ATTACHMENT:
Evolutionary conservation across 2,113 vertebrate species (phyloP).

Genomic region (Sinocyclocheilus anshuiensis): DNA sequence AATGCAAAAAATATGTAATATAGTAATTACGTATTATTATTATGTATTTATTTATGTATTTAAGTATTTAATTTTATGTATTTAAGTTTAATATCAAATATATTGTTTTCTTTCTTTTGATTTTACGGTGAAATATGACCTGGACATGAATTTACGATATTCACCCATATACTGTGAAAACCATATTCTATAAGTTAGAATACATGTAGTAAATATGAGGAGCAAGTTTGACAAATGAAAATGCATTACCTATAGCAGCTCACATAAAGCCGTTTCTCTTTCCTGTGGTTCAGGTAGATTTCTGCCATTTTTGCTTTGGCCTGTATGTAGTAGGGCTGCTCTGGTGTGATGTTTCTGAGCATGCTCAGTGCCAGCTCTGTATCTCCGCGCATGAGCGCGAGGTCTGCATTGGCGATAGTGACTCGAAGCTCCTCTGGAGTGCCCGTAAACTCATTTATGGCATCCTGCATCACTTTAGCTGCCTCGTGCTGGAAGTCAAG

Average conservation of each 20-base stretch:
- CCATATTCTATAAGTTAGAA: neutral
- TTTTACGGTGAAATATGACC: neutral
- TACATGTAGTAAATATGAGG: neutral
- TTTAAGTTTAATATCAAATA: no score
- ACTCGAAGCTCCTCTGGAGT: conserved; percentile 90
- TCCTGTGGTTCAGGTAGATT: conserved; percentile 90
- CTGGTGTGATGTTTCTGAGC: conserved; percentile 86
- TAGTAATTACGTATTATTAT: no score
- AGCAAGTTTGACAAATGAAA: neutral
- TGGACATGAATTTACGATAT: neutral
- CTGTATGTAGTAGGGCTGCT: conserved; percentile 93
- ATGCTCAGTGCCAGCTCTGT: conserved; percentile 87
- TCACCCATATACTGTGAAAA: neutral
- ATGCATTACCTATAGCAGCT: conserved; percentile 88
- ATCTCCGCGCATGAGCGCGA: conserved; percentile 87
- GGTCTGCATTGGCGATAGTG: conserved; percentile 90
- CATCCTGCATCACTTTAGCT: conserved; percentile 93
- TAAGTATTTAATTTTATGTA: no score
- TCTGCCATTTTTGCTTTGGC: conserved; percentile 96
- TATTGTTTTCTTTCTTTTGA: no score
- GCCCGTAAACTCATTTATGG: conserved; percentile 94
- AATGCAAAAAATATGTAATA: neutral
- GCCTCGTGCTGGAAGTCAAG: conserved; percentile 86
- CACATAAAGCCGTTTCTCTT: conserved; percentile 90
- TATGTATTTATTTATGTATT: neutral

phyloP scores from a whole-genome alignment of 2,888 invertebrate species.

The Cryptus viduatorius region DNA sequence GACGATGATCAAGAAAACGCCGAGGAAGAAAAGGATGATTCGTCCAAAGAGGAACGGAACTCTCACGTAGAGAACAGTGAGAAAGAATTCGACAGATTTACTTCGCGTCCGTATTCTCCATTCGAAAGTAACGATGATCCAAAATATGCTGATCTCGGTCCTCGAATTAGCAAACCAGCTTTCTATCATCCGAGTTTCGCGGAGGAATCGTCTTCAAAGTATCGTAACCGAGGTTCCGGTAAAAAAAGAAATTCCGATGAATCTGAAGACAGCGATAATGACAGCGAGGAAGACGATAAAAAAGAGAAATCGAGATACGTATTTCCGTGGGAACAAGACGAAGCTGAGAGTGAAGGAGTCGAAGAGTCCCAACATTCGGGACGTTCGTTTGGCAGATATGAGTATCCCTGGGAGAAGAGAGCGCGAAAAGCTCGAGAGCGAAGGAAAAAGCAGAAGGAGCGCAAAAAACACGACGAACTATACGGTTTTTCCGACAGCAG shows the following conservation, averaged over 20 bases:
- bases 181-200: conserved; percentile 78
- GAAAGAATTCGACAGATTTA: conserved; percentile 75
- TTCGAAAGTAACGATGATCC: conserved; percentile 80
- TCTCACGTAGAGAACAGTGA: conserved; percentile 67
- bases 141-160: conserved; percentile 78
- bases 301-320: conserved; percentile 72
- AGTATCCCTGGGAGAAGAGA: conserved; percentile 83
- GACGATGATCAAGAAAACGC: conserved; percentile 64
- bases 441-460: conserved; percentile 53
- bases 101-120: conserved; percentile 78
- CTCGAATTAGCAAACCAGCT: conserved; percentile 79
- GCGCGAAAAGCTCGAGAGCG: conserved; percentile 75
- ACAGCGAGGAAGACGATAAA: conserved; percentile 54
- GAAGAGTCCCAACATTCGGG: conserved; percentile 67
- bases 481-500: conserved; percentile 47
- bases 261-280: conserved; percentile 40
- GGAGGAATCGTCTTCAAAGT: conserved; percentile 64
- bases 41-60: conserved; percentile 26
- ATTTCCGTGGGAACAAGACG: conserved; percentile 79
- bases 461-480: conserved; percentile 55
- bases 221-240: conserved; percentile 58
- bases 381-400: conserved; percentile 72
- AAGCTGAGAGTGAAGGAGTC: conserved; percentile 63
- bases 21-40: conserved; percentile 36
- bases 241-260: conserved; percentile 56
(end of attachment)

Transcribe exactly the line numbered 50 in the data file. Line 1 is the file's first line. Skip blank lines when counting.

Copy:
- bases 461-480: conserved; percentile 55